There will be several business software suites in the near future. Another example is the recently-announced Toshiba AR solution called dynaEdge AR Smartglasses.

We can, within the next decade, expect to experience VR cafés, with real coffee, but VR games or even books.

Jean-Pierre Murray-Kline - Internet & Social Media Specialist

There will be VR dating services, which, of course, will be safer, or VR Sports and VR holidays. With VR movies, we can star in films instead of just watching them.

Now is the time for businesses to get on board with this sort of technology, before it becomes mainstream.

When you start working on a concept or opportunities for your business, bear these points in mind. Technology, in order for it to have good business results, must solve a problem for your client, not just offer a novelty. Cost for development will be influenced by the location and information that the user is supposed to get and how you're going to provide this experience. It is worth doing some research. There are many service providers who have programs already in the market, for example, AppReal-VR.

I do consult on solutions, and if I had the time, could write for hours and hours about technologies that are being used, and those yet to be used. Here are some bullet points of areas a company owner can focus on as starting points to investigate reducing costs or increasing profit:

  • Communications, e.g.: Wi-Fi to make calls and new VoIP systems.
  • Marketing and access to clients. Easier to be found, or used to push products. Tech does open new client markets and helps you learn more about clients’ buying trends.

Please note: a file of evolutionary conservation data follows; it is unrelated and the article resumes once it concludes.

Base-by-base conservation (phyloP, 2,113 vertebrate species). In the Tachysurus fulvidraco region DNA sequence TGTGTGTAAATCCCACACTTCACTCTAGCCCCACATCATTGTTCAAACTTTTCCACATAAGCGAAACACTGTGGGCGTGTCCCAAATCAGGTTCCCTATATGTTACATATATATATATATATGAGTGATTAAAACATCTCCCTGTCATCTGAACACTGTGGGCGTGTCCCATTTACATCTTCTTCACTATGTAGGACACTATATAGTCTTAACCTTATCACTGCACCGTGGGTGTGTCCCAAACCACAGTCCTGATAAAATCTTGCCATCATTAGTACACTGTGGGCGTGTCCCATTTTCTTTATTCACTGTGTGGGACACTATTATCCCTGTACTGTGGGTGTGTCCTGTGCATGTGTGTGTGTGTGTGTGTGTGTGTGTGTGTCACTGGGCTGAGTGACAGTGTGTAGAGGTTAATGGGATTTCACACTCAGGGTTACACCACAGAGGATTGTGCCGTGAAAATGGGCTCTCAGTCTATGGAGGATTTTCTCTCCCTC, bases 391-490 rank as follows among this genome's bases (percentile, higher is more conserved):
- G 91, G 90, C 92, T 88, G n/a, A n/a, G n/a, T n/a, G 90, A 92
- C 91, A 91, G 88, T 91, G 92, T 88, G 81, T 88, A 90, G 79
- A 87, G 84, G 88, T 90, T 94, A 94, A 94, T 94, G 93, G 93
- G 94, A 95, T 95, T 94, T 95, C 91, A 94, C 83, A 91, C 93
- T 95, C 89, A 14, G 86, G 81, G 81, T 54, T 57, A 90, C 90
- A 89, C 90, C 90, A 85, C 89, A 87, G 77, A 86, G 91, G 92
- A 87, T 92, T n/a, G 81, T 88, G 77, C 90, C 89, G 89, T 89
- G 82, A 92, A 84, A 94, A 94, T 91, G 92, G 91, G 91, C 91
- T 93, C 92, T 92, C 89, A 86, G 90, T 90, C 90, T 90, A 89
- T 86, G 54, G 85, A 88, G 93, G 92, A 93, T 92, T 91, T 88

• Apps, apps and more apps…
  • Inventory management. So many solutions here.
  • Storage online. Paper and printing gone for ever!
  • Monitoring. An example is the smart-metre market which is booming.
  • Reactive technologies. Don’t wait for issues to rear their horrible heads. Less downtime!
  • Surveillance and security. Something very important in South Africa.
  • Wages/labour savings. Yes, automation is not always great for people’s jobs, but it is an unstoppable force. Rather get control over it.
  • Reporting. Simplification. Better analysis. Real-time information.
  • Transparency and project management tools. Use technology to be a truly streamlined business, and run a real open-book company with less effort and risk. This helps with reputation and compliance, and there are so many solutions like the ARIS Express and i-Sight.
  • React to industry crises faster.
  • Bypassing red tape. The Internet and tech are not always governed like the human equivalent.
  • Easier to accept payments and make them from new markets around the world.
  • Reducing office environmental running costs. Green technology is a major factor for larger corporations. Waste management and power solutions are areas most businesses can make some improvements on.

Please feel free to send any questions or comments. My other articles are at: http://www.jeanpierremurraykline.co.za/mediaarticlesinfoseospecialist.html

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#technology
#illinicloud
#digitaltwin
#smartfarming
#virtualreality
#augmentedreality

Published September 2018